Good Shepherd Humane Society announces new treasurer
Good Shepherd Humane Society has a new treasurer.
At the board’s annual membership meeting Wednesday, May 24, interim treasurer Rosemary Fusaro said Mark Minton has agreed to work on the board as the treasurer. Fusaro said this means Minton will be a full member of the board, saying she has been interim treasurer over the past year.
“It’s been an honor and privilege to work with all of you and be interim treasurer. Mark Minton is fabulous,” Fusaro said. “He was the previous treasurer for the Eureka Springs Carnegie Library and he’s part of Rotary. You will be in great hands.”
Fusaro moved on to present the financial report for April. The net income was $770, Fusaro said, but turned into a $630 loss when accounting for the outdoor kennel revenue and the emergency care fund expense.
“This is almost $2,100 under the budgeted net income of $1,500 for the month,” Fusaro said.
She said the ad book revenue, miscellaneous donations, thrift store revenue, adoption revenue and shelter improvement donations all came in under budget. Payroll was under budget, Fusaro said, as well as vet supplies, facilities and equipment expenses and various other expenses.
Even with the loss, Fusaro said the organization has done better over the past year. The budgeted net loss between January and April this year is $162 better than the budgeted net loss between January and April last year.
“Despite disappointing April results, we are on budget year-to-date,” Fusaro said.
Fusaro said the organization needs to keep an eye on expenses, because it will be fully staffed as of June 1. That means payroll won’t come in under budget anymore, Fusaro said.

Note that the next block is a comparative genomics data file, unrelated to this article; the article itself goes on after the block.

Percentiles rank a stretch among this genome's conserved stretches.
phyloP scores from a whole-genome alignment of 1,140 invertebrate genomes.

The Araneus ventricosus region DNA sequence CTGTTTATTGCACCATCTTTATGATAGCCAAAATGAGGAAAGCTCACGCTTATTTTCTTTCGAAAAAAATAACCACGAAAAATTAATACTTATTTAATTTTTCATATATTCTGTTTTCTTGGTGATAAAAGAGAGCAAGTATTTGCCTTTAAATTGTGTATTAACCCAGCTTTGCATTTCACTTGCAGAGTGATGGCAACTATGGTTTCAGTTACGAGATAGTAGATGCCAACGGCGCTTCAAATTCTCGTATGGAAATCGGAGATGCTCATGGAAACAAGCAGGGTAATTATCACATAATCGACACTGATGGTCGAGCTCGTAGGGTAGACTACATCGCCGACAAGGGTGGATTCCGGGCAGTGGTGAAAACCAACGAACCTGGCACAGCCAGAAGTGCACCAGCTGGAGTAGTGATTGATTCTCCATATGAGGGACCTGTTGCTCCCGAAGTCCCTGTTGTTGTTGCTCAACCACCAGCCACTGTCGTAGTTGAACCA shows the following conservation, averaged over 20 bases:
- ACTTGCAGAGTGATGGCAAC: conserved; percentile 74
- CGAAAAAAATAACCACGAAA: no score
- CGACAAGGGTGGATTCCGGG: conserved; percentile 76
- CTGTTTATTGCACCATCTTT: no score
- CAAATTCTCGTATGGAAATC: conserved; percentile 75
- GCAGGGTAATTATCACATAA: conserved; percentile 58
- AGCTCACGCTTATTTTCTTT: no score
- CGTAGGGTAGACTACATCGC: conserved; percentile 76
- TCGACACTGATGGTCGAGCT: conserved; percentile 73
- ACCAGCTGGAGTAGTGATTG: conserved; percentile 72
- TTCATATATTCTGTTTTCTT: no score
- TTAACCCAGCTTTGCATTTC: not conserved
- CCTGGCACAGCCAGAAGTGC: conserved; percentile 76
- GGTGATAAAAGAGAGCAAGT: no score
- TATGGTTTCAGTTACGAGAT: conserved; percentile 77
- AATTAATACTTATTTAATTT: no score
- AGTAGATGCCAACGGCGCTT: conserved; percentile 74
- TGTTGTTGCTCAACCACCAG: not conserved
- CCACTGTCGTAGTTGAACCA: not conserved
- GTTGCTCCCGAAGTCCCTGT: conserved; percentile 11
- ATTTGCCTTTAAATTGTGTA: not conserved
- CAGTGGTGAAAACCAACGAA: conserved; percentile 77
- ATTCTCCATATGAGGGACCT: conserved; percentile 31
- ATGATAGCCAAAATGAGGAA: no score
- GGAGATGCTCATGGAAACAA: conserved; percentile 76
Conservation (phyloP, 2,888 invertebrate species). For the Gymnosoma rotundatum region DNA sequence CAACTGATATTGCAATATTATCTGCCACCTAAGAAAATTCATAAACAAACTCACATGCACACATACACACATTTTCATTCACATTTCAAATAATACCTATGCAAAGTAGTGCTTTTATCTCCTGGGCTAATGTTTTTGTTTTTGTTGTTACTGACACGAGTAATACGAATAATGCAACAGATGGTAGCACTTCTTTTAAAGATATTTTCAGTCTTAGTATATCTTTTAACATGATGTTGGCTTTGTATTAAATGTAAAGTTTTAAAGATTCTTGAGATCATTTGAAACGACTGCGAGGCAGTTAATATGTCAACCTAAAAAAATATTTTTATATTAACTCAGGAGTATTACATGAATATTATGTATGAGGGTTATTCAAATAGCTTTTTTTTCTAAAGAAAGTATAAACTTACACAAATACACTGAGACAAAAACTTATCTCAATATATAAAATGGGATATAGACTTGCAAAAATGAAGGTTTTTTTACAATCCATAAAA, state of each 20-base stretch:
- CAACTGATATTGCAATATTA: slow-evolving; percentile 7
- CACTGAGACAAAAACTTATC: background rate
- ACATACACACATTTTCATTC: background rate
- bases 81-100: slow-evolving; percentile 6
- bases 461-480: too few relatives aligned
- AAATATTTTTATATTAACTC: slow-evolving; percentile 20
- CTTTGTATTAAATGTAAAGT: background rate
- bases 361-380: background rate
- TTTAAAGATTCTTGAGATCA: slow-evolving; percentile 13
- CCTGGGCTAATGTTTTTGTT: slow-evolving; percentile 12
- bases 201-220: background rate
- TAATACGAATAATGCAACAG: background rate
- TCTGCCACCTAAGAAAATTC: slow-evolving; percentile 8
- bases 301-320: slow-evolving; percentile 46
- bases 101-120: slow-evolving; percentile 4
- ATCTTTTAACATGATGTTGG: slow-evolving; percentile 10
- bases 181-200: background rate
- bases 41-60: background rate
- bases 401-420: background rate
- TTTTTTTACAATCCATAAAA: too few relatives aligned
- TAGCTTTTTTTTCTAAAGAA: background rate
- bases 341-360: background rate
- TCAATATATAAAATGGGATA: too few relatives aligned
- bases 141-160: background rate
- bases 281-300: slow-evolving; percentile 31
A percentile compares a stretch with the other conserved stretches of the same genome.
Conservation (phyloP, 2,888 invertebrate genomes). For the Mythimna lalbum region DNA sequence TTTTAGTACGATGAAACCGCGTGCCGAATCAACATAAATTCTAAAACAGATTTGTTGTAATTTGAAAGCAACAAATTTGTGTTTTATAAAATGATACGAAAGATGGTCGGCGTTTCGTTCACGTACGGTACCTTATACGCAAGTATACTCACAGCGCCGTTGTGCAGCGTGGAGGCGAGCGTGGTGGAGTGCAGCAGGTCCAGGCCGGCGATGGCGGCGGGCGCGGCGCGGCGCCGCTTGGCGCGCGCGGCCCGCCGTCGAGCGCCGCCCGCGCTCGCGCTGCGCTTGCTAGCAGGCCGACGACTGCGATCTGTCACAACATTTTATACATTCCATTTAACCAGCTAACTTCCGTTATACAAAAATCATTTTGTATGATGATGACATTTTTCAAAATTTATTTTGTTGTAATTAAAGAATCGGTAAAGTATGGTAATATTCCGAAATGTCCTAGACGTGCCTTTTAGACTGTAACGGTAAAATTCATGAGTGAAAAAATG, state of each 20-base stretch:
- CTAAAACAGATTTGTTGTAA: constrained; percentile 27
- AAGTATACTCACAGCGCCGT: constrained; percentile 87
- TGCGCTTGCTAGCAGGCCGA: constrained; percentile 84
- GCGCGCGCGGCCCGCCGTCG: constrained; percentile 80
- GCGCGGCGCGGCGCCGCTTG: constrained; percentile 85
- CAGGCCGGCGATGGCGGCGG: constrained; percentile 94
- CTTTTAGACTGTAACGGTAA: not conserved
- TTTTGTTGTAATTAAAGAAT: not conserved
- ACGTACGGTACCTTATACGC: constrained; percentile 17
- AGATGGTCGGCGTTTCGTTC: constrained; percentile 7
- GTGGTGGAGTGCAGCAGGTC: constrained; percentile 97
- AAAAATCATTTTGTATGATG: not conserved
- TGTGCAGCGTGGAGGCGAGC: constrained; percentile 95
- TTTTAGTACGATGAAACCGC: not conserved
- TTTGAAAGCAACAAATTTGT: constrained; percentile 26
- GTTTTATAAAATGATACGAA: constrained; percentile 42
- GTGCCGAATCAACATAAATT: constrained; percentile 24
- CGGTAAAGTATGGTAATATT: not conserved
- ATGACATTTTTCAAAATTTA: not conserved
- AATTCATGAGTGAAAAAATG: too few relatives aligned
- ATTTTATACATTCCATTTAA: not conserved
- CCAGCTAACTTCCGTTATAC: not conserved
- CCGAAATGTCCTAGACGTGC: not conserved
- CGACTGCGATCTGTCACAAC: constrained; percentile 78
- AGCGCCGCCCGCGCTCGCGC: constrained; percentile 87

“We’re on budget. Our first months of the year are our worst months. We make up for it with the Doggie Style Show and other fundraisers,” Fusaro said. “We do have cash on hand. We’re just running at a loss.”
Shelter manager Sandra Mittler presented the shelter report, saying she’d like to see the number of adoptions increase.
“There has been a significant decrease in our foot traffic at the shelter. As a result, we’re holding more events on-site to reacquaint the public with our facility,” Mittler said. “We have also taken a step back and reorganized our adoption strategy.”
That reorganization includes out-of-state adoptions and transfers to other facilities, Mittler said. She said this helps move dogs who have been in the shelter for more than a year to new homes.
“Once a dog reaches a six-month stay at our shelter, we will look into transferring them to an out-of-state facility, meaning another shelter,” Mittler said. “If a dog is still with us after one year and they are not eligible for transfer to another facility … then we will look into finding a sanctuary for that animal.”
Mittler said she wanted to stress that Good Shepherd won’t work with any facility that doesn’t meet its standards.
“They will be no-kill. They will also mirror our values and share the same standards we have for adopting out animals,” Mittler said. “We hope these changes will increase the number of animals we are able to help each year. We will not jeopardize the safety of our animals, nor the integrity of Good Shepherd, to implement these changes.”
Mittler said several cats who have been at the shelter for more than a year have recently been adopted.
“I started as a cat tech. The cats are definitely not second-class citizens,” Mittler said. “We never forget about the cats.”
Thrift store manager Janet Chupp said the stores are doing well. The children’s area was moved from the Eureka Springs store to the Berryville store, Chupp said, and that has proven successful. She said she wants to improve the Eureka Springs store in the future, hoping to move the drainage pipe at the corner of the store, remove the windows between the porch and the main room and get some drywall hung in the basement.
The stores wouldn’t be successful, Chupp said, if she didn’t have so much help.
“There is no way I could’ve stepped in and taken over as manager and assistant manager without every person in this room. There’s no one person in this room who hasn’t helped me…went above and beyond,” Chupp said. “It has increased our sales so much. It’s unbelievable. It’s made that much of a difference.”
The board’s next regular meeting is scheduled for 1 p.m. Wednesday, June 21, at the shelter’s meet and greet room.